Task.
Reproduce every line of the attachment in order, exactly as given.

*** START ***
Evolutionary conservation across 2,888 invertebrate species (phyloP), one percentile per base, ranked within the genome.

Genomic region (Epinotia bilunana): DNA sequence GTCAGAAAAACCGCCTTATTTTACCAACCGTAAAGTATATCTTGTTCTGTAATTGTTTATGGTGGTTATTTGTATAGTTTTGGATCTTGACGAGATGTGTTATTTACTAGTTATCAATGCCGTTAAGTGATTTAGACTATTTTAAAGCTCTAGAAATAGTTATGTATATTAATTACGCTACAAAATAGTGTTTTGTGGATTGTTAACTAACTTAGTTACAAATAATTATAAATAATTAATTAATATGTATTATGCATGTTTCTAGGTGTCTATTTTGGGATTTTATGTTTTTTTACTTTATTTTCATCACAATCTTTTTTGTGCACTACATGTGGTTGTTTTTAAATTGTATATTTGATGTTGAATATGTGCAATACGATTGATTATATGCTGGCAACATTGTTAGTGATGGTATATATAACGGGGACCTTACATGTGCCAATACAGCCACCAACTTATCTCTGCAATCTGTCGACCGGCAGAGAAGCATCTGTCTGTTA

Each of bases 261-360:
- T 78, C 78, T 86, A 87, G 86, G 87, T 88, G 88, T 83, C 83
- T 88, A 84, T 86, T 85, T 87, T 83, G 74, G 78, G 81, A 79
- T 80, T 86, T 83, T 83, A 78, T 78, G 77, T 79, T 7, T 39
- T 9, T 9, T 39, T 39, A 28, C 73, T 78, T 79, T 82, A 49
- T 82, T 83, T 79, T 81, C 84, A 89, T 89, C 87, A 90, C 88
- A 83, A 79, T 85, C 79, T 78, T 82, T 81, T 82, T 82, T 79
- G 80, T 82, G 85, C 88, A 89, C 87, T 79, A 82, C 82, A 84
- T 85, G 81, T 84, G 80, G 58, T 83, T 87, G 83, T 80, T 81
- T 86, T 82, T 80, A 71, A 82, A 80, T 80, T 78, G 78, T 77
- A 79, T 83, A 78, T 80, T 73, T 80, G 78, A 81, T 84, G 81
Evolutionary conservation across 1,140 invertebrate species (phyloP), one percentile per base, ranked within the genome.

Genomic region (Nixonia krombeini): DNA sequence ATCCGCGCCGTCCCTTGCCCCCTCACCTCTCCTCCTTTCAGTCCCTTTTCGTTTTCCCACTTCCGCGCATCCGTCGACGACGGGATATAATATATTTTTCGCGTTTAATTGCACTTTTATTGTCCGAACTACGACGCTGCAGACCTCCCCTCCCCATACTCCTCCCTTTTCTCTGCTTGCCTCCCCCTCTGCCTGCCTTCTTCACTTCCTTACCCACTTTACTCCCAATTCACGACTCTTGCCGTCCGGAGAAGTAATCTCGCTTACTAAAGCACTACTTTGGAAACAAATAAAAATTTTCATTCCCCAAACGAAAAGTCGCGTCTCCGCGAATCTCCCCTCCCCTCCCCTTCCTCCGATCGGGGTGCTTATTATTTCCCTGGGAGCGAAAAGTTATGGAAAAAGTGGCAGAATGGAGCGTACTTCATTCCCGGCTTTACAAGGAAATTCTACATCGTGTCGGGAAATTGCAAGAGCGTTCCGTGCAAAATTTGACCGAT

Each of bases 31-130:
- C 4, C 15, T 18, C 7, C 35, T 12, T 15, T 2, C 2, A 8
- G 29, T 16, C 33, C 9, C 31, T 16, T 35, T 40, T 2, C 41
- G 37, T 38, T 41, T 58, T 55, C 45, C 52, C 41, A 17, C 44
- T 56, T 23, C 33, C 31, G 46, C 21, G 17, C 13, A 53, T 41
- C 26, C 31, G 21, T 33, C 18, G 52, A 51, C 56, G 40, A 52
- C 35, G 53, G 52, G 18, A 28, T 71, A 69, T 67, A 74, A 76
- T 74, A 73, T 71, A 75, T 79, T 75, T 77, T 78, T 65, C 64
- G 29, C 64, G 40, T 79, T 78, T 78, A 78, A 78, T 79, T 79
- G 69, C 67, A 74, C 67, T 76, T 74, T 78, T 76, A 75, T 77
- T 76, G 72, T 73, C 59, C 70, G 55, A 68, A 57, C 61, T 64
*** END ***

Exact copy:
Evolutionary conservation across 2,888 invertebrate species (phyloP), one percentile per base, ranked within the genome.

Genomic region (Epinotia bilunana): DNA sequence GTCAGAAAAACCGCCTTATTTTACCAACCGTAAAGTATATCTTGTTCTGTAATTGTTTATGGTGGTTATTTGTATAGTTTTGGATCTTGACGAGATGTGTTATTTACTAGTTATCAATGCCGTTAAGTGATTTAGACTATTTTAAAGCTCTAGAAATAGTTATGTATATTAATTACGCTACAAAATAGTGTTTTGTGGATTGTTAACTAACTTAGTTACAAATAATTATAAATAATTAATTAATATGTATTATGCATGTTTCTAGGTGTCTATTTTGGGATTTTATGTTTTTTTACTTTATTTTCATCACAATCTTTTTTGTGCACTACATGTGGTTGTTTTTAAATTGTATATTTGATGTTGAATATGTGCAATACGATTGATTATATGCTGGCAACATTGTTAGTGATGGTATATATAACGGGGACCTTACATGTGCCAATACAGCCACCAACTTATCTCTGCAATCTGTCGACCGGCAGAGAAGCATCTGTCTGTTA

Each of bases 261-360:
- T 78, C 78, T 86, A 87, G 86, G 87, T 88, G 88, T 83, C 83
- T 88, A 84, T 86, T 85, T 87, T 83, G 74, G 78, G 81, A 79
- T 80, T 86, T 83, T 83, A 78, T 78, G 77, T 79, T 7, T 39
- T 9, T 9, T 39, T 39, A 28, C 73, T 78, T 79, T 82, A 49
- T 82, T 83, T 79, T 81, C 84, A 89, T 89, C 87, A 90, C 88
- A 83, A 79, T 85, C 79, T 78, T 82, T 81, T 82, T 82, T 79
- G 80, T 82, G 85, C 88, A 89, C 87, T 79, A 82, C 82, A 84
- T 85, G 81, T 84, G 80, G 58, T 83, T 87, G 83, T 80, T 81
- T 86, T 82, T 80, A 71, A 82, A 80, T 80, T 78, G 78, T 77
- A 79, T 83, A 78, T 80, T 73, T 80, G 78, A 81, T 84, G 81
Evolutionary conservation across 1,140 invertebrate species (phyloP), one percentile per base, ranked within the genome.

Genomic region (Nixonia krombeini): DNA sequence ATCCGCGCCGTCCCTTGCCCCCTCACCTCTCCTCCTTTCAGTCCCTTTTCGTTTTCCCACTTCCGCGCATCCGTCGACGACGGGATATAATATATTTTTCGCGTTTAATTGCACTTTTATTGTCCGAACTACGACGCTGCAGACCTCCCCTCCCCATACTCCTCCCTTTTCTCTGCTTGCCTCCCCCTCTGCCTGCCTTCTTCACTTCCTTACCCACTTTACTCCCAATTCACGACTCTTGCCGTCCGGAGAAGTAATCTCGCTTACTAAAGCACTACTTTGGAAACAAATAAAAATTTTCATTCCCCAAACGAAAAGTCGCGTCTCCGCGAATCTCCCCTCCCCTCCCCTTCCTCCGATCGGGGTGCTTATTATTTCCCTGGGAGCGAAAAGTTATGGAAAAAGTGGCAGAATGGAGCGTACTTCATTCCCGGCTTTACAAGGAAATTCTACATCGTGTCGGGAAATTGCAAGAGCGTTCCGTGCAAAATTTGACCGAT

Each of bases 31-130:
- C 4, C 15, T 18, C 7, C 35, T 12, T 15, T 2, C 2, A 8
- G 29, T 16, C 33, C 9, C 31, T 16, T 35, T 40, T 2, C 41
- G 37, T 38, T 41, T 58, T 55, C 45, C 52, C 41, A 17, C 44
- T 56, T 23, C 33, C 31, G 46, C 21, G 17, C 13, A 53, T 41
- C 26, C 31, G 21, T 33, C 18, G 52, A 51, C 56, G 40, A 52
- C 35, G 53, G 52, G 18, A 28, T 71, A 69, T 67, A 74, A 76
- T 74, A 73, T 71, A 75, T 79, T 75, T 77, T 78, T 65, C 64
- G 29, C 64, G 40, T 79, T 78, T 78, A 78, A 78, T 79, T 79
- G 69, C 67, A 74, C 67, T 76, T 74, T 78, T 76, A 75, T 77
- T 76, G 72, T 73, C 59, C 70, G 55, A 68, A 57, C 61, T 64